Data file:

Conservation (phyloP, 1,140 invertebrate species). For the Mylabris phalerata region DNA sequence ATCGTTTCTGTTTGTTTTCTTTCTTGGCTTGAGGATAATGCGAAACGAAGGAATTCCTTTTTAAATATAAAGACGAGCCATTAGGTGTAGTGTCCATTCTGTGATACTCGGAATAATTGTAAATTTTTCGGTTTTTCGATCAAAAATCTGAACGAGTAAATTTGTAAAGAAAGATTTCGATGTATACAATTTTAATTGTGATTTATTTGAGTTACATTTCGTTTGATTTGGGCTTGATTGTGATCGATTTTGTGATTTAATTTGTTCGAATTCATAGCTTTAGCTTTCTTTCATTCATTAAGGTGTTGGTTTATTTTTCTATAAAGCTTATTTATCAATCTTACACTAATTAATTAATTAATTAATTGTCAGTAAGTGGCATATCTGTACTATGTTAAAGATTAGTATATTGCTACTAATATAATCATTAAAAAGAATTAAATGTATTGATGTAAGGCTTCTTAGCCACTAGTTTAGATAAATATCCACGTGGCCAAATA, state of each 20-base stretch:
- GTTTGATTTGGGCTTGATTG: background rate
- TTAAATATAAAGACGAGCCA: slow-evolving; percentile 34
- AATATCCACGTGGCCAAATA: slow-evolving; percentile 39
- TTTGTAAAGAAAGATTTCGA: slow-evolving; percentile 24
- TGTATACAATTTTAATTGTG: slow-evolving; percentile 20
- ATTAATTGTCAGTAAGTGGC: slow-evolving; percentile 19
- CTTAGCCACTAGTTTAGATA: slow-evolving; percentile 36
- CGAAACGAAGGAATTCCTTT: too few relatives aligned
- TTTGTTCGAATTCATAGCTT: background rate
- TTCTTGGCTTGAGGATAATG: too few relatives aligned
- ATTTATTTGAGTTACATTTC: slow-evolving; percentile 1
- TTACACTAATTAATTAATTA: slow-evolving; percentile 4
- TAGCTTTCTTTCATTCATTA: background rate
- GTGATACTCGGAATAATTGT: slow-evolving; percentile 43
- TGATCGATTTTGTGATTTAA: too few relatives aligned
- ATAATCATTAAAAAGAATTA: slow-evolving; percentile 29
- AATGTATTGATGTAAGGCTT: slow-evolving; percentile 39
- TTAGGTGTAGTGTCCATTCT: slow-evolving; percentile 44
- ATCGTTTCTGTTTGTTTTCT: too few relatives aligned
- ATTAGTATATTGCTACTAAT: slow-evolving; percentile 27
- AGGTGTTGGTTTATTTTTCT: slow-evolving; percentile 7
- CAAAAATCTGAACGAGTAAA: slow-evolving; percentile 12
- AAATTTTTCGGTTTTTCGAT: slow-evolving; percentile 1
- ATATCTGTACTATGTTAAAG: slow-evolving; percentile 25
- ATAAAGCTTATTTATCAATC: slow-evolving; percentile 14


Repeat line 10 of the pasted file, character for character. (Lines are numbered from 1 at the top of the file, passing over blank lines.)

- TTTGTTCGAATTCATAGCTT: background rate